- Turning the soil: If you are using a garden fork, push it into the soil. You do not need to go deep, use the halfway point of the forks as a guideline. For each spot, turn the soil three times. This is time-consuming, but it gets the job done. If you have a tilling machine, go over each spot twice.
- Rake the soil: To help with drainage, get the surface as flat as possible. I find that using a simple garden rake is the best. Be patient and think of it as a Zen garden.
- Adding fertilizer: Most people wait until they have seeded the soil before adding fertilizer, which makes sense. However, I prefer spending just a few extra dollars to get some fertilizer for the soil before it is even seeded. You can even let that sit for a day if you have enough time.
- Watering the soil: It is important to only water the soil after fertilizing it, but don’t spray the soil too hard as this will disturb the fertilizer. Instead, give it a light sprinkle.
Again, your lawn might be different from the ones I have worked on, and if you need to improvise, feel free to do so.
#6. Cut And Prepare The Grass
If your lawn is lush with grass, you have to cut it. However, if you have removed weeds or have a patchy lawn, you still need to prepare the soil where there is no grass.
This gets a bit tricky because most people don’t want to disturb the grass in the surrounding areas. So, instead of turning the soil, I like to take a garden fork and poke holes in the areas that need new grass.
#7. Water The Grass And Soil
There are different soil types, sometimes it can be healthy while other times unhealthy. Planting grass in unhealthy soil could result in a lawn that looks just as bad as before you started the project. So, you want to keep nourishing the soil with water and fertilizer.
The same concept applies if you already have grass, and in fact, I think it is more important to keep the grass you already have on the lawn well nourished.
#8. Plant Your Grass Seeds
Hopefully, you have turned the soil correctly or poked holes in the patches of your lawn. There is no secret method to planting seeds. Planting grass is one of the easiest seeds to handle. You can even just throw it in the areas that need it.
NOTE: Before you plant the seeds, check to ensure that your soil feels healthy. If it doesn’t, and you still want to plant the grass, that is ok.
#9. Keep Watering The Lawn Daily
Grass takes around two weeks to grow. If you stop watering your lawn for a few days, the seeds could end up dying, and all the work you have done up until this point would have been for nothing.
Always use a light sprinkle when you are watering the lawn. Don’t be too harsh as the seeds will still be fragile, or you might disturb the fertilizer.
#10. Keep The Soil Fertilized
It is commonly recommended that you fertilize a garden about once a month; however, if you have heavy rainfall or anything that might disturb the fertilizer you want to get on it straight away and ensure that the growing grass has constant nourishment.
What Is The Best Time Of Year To Renovate A lawn?
Many people say that renovating your lawn is best done in early spring. Yes, you should get outstanding results if you do it at that time of year, but my secret is to do it two weeks before going into spring.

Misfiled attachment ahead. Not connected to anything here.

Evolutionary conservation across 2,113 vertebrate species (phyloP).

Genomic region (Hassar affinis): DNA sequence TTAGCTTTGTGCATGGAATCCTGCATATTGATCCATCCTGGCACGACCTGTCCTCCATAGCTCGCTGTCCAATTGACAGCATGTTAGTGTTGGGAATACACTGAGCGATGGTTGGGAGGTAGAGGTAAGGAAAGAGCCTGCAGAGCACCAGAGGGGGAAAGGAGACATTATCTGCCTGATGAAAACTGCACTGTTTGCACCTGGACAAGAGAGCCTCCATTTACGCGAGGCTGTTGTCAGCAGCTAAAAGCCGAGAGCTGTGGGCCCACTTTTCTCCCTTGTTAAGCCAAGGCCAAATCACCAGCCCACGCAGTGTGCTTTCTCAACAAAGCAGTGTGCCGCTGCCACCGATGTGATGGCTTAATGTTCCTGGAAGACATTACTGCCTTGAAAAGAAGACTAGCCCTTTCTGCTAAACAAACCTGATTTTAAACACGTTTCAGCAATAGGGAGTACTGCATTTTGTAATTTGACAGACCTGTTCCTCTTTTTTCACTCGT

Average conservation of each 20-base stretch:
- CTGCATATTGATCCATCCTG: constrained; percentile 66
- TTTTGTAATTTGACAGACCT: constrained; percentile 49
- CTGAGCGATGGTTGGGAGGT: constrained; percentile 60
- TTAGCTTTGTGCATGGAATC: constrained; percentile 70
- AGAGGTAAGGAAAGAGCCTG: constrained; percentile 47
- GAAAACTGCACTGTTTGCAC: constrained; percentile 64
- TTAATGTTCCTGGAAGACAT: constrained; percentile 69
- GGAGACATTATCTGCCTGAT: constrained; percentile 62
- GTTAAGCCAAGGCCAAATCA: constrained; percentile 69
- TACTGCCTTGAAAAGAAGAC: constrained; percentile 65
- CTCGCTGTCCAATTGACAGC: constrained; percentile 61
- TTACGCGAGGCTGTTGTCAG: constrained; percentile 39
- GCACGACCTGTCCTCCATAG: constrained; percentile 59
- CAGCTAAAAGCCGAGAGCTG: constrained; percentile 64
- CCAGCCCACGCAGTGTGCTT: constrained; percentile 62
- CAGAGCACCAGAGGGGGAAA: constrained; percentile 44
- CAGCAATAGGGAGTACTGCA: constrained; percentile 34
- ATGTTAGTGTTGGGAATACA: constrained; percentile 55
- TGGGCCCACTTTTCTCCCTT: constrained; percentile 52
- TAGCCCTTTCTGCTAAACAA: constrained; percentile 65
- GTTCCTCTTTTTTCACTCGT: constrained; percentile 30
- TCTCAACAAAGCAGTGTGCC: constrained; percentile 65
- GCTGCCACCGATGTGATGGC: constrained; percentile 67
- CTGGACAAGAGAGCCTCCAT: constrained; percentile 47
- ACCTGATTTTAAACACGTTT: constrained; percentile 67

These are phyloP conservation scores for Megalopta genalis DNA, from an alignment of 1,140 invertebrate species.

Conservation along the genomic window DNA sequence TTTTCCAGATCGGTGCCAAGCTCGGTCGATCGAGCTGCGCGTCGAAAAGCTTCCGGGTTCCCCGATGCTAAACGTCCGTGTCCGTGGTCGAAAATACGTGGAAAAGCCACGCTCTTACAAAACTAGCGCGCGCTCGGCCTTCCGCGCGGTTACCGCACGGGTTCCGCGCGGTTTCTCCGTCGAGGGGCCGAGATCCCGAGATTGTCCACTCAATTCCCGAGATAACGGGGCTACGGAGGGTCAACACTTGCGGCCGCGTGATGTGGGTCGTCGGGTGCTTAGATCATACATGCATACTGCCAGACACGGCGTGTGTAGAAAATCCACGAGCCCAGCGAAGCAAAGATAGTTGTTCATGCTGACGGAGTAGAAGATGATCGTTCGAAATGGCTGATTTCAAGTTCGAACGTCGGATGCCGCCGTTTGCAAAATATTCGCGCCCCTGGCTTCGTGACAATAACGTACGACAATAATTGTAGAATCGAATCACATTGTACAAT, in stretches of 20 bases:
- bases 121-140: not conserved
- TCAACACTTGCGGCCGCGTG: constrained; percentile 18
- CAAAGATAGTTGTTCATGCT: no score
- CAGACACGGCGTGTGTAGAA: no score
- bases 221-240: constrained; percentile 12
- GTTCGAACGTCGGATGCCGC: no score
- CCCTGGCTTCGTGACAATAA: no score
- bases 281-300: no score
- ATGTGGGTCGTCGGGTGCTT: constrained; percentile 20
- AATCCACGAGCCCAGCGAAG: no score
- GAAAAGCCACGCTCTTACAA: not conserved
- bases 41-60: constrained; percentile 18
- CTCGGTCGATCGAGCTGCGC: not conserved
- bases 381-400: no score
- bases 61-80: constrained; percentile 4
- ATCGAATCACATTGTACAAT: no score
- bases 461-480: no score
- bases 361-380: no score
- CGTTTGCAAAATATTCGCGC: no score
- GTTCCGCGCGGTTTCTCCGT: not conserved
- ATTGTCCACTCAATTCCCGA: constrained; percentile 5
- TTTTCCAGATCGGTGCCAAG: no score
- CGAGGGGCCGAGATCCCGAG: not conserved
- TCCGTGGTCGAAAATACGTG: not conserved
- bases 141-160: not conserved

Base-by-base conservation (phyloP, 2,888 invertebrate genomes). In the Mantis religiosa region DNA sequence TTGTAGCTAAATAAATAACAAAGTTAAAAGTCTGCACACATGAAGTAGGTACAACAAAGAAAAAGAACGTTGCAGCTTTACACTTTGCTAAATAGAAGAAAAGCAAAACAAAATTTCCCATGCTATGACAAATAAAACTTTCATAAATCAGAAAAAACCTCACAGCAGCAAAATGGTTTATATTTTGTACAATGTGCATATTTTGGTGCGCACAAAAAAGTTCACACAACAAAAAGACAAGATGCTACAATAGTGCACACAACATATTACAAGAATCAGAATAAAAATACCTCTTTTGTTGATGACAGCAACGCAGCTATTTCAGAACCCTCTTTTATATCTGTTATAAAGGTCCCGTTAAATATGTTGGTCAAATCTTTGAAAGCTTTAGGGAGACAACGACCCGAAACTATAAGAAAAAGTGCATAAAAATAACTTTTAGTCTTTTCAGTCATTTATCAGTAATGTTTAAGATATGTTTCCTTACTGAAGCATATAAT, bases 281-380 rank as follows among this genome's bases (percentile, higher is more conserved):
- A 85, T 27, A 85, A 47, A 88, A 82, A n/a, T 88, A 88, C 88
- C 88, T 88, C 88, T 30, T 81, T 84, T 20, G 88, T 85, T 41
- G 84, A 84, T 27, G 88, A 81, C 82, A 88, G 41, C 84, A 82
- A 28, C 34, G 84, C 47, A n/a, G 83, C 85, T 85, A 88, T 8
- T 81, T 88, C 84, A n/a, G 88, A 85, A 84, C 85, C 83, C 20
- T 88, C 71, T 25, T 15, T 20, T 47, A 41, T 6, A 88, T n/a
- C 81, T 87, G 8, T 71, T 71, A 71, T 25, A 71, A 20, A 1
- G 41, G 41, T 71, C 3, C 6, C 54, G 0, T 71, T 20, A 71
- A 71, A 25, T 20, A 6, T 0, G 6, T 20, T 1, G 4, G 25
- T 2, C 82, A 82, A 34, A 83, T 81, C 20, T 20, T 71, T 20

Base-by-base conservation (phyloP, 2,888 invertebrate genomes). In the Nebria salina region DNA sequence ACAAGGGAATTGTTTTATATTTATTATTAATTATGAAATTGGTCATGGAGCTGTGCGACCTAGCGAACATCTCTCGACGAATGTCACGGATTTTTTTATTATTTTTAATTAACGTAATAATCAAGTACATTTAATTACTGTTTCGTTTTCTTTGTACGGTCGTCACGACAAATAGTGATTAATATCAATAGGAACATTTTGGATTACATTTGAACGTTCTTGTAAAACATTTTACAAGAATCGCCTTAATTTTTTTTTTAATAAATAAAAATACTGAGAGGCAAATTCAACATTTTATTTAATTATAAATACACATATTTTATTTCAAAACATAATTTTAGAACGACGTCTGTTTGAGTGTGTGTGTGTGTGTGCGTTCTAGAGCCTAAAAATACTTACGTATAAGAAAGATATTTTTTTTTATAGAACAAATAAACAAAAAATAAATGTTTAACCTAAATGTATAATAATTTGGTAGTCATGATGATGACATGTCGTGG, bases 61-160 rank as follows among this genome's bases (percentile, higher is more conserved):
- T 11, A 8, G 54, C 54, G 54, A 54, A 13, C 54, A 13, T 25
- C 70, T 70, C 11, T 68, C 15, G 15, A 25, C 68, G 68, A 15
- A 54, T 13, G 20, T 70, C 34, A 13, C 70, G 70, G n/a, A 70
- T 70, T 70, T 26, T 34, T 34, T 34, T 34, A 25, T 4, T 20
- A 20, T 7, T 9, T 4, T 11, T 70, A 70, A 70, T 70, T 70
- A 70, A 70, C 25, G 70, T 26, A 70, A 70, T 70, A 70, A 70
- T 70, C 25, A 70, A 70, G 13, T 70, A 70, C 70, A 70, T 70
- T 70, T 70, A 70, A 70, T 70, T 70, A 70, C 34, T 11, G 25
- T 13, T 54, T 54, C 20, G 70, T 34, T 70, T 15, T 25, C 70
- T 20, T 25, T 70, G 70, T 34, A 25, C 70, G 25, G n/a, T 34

You are basically giving yourself a head start, and allowing your lawn to reap all the benefits that spring brings with it.
How Long Does It Take To Renovate A Lawn?
When it comes to how long it will take to renovate your lawn, there are many variables. For example, renovations that don’t require you to plant much grass, it can be done within a day. For growing grass, it takes waiting two weeks for the grass to grow.
From my experience, I like to dedicate two days to the project if I’m not growing grass.
Should You Get A Professional To Renovate Your Lawn?
The garden service industry is highly lucrative. In fact, many teens make a lot of money by doing lawn care in their area. With the experience that the professionals have, you are most likely going to end up with a better-looking lawn.
The question is, where is the fun in getting someone else to do the work? Finishing a DIY project and then seeing the end result in two or three weeks is so satisfying. You will also learn a lot during the process, and maintaining your lawn will be easier with your newfound knowledge.
Taking Care Of Your New Lawn: What To Expect?
Now that you have completed your project, you need to maintain it. If you don’t, you will have to renovate it more than you think. Maintaining a lawn is a lot easier than embarking on a major project every year or two.
Lawn maintenance is not difficult. Let’s take a look:
- Water your garden daily. Investing in a high-quality sprinkler system is a good decision.
- Inspect the lawn for weeds at least once a month.
- Keep the lawn fertilized.
- Do not let the grass grow too long.
Buying Grass Versus Growing Grass: Which Is Best?
A more suitable way to phrase this question would be to say which is best for you. Buying grass is easy but can also be costly as the price will go up the more extensive your lawn is.
Renovating your lawn and then maintaining it may seem tedious at first but trust me, once you start the project it will fly by with the right guidance, which I have provided here. Good luck, and I hope your lawn looks fantastic when you are done!